Borderlands VR - Screenshot

A Mixed Bag? Still fun though.

So yes, Boderlands 2 VR isn’t without flaws. It’s a videogame that has been designed to offer something new to something old, and with that it makes for a wonderful, engrossing VR experience in its own right. However, when directly compared to the original editions of the videogame – something which a core VR audience may not often wish to do – there are still some cracks that need to be filled rather than simply painted over. Despite the issues Borderlands 2 VR is still an easy recommendation for any VR gamer, and a good sign that 2K Games is taking the medium seriously.

Supermassive Games Launch Daydream Exclusive Shattered State

UK based Supermassive Games has made a name for itself in the field of virtual reality (VR), debuting with two titles for the PlayStation VR launch, Tumble VR and Until Dawn: A Rush of Blood, and subsequently doubling their output in 2018 with The Inpatient and Bravo Team. Today, the development studio moves onto a new platform, Google Daydream, with the release of Shattered State.

Shattered State screenshot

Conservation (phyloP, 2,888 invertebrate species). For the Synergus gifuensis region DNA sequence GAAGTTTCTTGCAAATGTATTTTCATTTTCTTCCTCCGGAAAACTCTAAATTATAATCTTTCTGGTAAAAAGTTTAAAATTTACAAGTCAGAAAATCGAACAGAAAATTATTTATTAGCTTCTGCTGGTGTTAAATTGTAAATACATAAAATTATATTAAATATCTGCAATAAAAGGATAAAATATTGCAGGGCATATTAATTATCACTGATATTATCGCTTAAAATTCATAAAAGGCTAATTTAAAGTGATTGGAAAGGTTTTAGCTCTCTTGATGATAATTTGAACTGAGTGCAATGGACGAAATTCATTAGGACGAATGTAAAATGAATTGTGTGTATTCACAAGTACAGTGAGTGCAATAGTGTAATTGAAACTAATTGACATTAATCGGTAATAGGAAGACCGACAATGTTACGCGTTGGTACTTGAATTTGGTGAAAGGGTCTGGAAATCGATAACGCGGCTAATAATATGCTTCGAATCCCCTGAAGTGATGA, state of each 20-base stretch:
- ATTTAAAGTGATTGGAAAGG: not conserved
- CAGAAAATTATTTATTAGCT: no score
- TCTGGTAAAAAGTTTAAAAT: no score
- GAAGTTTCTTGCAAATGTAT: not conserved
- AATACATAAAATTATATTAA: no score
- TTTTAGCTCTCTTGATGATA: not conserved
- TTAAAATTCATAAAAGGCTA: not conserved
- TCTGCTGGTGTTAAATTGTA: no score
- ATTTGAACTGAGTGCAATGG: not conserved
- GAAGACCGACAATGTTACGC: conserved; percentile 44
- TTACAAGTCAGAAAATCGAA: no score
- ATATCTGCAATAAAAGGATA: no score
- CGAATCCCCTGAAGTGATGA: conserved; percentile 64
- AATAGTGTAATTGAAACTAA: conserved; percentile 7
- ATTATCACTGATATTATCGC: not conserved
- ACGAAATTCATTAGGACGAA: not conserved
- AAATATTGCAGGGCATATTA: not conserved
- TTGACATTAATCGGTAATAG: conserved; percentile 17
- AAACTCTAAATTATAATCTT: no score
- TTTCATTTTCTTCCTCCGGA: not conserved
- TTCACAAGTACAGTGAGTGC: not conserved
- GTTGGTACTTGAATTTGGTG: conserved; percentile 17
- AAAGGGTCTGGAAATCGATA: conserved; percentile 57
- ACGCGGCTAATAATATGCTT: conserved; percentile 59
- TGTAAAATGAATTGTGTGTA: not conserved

Shattered State: Leading A Brave New World

Shattered State is a story led adventure videogame, in which the player takes on the role of a new government body, the National Intelligence Agency, during a time of unrest. The fictional country has been torn apart by civil war, with the north and south at political and economical odds. The people in each of the new democracies feel they haven’t been treated fairly by the other side, and so when a terrorist attack hits your capital city it’s up to you to determine who is responsible, and how to deal with the fallout during a state of emergency.

“We give you the role of the director of the National Intelligence Agency, which is a fictitious federal security organization in a fictitious country,” states Steve Goss, Director of Design and Technology at Supermassive Games, in an interview with VRFocus. “It’s a country driven by political disagreement; it’s a country with nationalism and liberalism, and minorities. It reflects a super view of what the world – of what countries – can feel like.

“We put you into a political situation of this country’s worst ever day, and we ask you to make decisions on the fate of the nation.”

Developing for Google Daydream